The collapse of a parking lot under construction in north Tel Aviv Tuesday, killing four, yet again exposed one of the weakest points in the Israeli construction industry: supervision. Yet again we learned the embarrassing statistic – that there are just 17 Economy Ministry inspectors responsible for overseeing 13,000 construction sites. Does it need spelling out that with a ratio like that, there’s no way that government supervision could be effective?
- Company operating site of Tel Aviv collapse has alarming history of accidents, safety violations
- Man trapped in Tel Aviv collapse rubble told wife of safety flaws just days ago
- Life and death of a Palestinian construction worker
In practice, the inspectors struggle to contend with what is looking like a systemic problem in the Israeli construction business: safety. On average, since 2010, about 20 to 40 workers have died every year in construction accidents, and there is no evidence that things are improving. The fact that Israelis increasingly live in residential high-rises hasn’t led to better safety procedures for working on upper stories of buildings, leading to more fatalities from falls.
For five years now — a period in which residential building starts boomed — fatalities in construction work have continued unabated without anybody troubling to tweak safety procedures, or beef up budgets for enforcement. That is a fundamental oversight. It is Israeli nonchalance at its worst, by both the building contractors and the government. Everybody knows there’s a problem, and that it’s been getting worse, and it’s clear that answers are needed, but nobody lifts a finger to do anything.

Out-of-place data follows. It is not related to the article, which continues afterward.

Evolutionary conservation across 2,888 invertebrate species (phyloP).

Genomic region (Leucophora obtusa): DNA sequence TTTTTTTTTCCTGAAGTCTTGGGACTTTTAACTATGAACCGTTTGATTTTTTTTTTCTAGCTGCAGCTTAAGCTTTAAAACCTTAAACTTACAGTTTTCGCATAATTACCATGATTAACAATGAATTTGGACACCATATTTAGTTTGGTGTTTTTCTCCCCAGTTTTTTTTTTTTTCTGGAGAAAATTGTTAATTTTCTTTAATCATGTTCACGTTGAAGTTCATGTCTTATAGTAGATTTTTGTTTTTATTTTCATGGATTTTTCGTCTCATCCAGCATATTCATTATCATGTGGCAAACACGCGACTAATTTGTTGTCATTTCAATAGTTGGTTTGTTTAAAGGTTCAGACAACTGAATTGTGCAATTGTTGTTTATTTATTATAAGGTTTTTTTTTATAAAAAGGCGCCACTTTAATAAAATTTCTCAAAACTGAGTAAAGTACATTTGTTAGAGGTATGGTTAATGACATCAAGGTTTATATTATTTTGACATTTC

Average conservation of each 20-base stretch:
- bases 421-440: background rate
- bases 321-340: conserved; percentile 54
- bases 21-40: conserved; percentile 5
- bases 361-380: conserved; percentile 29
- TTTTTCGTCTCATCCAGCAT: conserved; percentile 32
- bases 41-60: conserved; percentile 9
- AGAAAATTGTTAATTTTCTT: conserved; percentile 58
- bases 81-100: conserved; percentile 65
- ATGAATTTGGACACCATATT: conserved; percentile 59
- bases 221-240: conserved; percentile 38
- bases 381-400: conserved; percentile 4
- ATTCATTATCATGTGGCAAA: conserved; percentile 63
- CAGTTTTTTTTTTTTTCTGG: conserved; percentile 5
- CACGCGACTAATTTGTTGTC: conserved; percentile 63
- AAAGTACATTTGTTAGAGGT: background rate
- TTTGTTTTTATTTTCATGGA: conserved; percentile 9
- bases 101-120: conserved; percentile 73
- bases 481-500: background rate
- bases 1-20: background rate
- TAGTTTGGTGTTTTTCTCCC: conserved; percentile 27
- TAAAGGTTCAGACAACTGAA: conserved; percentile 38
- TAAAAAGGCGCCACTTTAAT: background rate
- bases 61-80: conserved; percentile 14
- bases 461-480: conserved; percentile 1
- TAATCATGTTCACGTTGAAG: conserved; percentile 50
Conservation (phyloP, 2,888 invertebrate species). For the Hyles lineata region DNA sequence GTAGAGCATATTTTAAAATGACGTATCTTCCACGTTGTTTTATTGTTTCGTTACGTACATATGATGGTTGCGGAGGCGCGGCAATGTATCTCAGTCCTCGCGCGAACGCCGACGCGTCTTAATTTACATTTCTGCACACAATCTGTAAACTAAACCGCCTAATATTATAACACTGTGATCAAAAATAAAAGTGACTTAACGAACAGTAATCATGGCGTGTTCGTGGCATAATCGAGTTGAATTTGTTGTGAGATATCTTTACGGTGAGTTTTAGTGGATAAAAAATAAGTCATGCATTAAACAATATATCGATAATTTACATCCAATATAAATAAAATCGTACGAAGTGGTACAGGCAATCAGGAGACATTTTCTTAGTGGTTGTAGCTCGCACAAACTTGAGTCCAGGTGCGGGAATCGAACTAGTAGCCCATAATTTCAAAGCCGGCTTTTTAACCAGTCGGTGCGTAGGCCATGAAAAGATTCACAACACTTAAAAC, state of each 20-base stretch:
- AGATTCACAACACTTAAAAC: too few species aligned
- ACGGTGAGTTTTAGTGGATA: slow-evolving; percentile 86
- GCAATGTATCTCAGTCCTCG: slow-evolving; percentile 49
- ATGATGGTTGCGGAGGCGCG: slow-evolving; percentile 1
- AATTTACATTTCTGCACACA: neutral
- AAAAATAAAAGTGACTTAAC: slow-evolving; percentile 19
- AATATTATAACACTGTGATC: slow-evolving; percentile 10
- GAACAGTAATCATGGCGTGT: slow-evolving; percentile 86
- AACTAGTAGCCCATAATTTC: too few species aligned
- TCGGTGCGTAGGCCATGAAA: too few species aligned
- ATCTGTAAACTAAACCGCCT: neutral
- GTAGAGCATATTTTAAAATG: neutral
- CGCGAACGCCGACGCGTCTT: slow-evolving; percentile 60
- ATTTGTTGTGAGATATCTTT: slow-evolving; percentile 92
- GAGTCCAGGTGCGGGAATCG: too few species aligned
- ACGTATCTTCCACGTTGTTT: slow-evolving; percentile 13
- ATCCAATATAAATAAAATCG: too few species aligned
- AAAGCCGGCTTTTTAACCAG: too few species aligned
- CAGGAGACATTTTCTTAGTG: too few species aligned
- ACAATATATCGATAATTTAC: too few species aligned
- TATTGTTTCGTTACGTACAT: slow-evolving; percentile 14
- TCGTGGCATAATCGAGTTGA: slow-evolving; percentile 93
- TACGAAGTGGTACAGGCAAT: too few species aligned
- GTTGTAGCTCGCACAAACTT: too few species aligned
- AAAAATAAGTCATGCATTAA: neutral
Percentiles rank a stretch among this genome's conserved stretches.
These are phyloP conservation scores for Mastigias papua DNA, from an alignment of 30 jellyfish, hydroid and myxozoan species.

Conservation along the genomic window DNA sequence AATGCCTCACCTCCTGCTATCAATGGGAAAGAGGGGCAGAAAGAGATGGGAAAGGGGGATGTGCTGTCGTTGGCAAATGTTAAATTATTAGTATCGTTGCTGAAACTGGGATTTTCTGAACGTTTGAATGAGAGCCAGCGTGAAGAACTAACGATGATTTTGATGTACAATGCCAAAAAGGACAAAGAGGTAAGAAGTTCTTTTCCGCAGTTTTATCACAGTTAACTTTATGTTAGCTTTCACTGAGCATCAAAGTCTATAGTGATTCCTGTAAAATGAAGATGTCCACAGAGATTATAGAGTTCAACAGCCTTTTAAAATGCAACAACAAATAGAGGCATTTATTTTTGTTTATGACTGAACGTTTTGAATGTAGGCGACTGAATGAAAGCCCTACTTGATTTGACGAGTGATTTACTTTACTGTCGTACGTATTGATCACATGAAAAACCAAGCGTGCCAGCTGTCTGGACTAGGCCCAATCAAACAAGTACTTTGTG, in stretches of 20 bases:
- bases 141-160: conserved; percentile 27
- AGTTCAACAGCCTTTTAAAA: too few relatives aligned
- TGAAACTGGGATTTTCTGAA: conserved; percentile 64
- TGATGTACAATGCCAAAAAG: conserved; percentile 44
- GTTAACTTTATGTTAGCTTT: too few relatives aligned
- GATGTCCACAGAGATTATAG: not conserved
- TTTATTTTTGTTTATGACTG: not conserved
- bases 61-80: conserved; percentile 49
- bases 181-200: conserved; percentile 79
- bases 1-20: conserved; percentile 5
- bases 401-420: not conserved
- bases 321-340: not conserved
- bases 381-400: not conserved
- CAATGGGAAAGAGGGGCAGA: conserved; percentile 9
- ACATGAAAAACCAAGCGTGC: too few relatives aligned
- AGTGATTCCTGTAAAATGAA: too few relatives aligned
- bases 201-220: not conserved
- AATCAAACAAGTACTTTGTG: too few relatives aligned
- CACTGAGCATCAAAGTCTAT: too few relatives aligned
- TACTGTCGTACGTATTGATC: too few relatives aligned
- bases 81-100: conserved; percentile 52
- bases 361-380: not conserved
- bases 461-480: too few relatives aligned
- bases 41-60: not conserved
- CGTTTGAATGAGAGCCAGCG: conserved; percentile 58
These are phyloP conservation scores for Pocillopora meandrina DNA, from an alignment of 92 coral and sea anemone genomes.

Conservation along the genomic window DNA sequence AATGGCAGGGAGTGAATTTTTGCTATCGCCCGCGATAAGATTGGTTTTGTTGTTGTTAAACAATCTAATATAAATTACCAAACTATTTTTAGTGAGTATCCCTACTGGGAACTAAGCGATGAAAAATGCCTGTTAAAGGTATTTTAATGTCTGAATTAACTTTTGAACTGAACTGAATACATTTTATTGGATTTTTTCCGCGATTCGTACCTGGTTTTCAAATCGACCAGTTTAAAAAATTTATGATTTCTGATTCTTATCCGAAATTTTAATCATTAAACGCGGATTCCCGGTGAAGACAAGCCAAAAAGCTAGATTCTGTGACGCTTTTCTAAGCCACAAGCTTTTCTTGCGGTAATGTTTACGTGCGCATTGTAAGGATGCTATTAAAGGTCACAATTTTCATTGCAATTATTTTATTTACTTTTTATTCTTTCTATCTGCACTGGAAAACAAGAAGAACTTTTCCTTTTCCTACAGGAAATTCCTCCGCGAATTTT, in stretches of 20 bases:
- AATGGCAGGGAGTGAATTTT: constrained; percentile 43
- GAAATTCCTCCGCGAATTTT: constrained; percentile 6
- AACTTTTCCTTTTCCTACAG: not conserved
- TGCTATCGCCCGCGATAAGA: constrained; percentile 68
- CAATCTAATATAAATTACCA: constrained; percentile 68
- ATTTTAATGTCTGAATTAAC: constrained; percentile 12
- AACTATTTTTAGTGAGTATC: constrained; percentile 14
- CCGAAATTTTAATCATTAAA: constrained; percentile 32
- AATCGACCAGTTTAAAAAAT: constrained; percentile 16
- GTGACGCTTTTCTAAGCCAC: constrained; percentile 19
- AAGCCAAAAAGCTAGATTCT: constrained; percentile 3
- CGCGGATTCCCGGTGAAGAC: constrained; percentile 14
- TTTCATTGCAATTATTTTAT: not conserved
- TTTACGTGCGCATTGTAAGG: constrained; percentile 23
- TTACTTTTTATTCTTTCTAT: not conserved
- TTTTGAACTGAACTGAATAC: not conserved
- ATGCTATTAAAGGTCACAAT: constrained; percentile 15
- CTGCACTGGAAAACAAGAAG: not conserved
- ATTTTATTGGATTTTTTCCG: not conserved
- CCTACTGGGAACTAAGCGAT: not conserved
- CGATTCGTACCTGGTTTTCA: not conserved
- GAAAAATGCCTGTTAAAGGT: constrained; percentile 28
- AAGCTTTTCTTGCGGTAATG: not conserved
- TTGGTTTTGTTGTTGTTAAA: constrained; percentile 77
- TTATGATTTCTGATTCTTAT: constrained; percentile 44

The government’s insouciant attitude toward work safety is especially irksome, given that it was fully aware of the problem and even named a professional committee to discuss safety and health at work.
Ever since the committee filed its report in April 2014, it has been collecting dust at the treasury. Finance Minister Moshe Kahlon didn’t put it into the budget for next year, probably due to pressure from the builders’ lobby, which wailed that enforcing better safety procedures will cost money and jack up construction costs.
Thus a systemic problem remains systemic because systematically, it isn’t being solved.
Make the builders do it
The committee on work safety devoted a fat chapter to accidents in the construction industry, which is responsible for half the work fatalities in Israel over the last five years.
Among other things, the committee urged that site managers be given more training on safety when working on high-rises, that new standards be determined for building scaffolding, and that fencing around building sites be mandatory. It also recommended that sites be off-limits to everybody but authorized persons; to appoint mandatory safety managers at major construction sites; to improve enforcement; and to create carrots and sticks – incentives and penalties for builders based on their compliance with safety rules.
With that, the committee embraced the modern concept of supervision, which is that whether it has 17 inspectors or 1,000, the state cannot supervise all building sites in Israel at the same time. By forcing builders to hire safety managers, along with the policy of carrots and sticks, the state is simply shifting much of the supervision to the builders.
One key penalty the committee suggests is that following a fatality due to negligence at a building site, the builder would lose social-security coverage (technically, indemnification from the National Insurance Institute). Meaning, the builder will have to cover the disability and rehab costs for the injured worker. Present practice is that the NII covers the costs of the injured worker and the builder has zero exposure to risk, beyond the extremely remote possibility of criminal charges (about four charges like that are filed each year).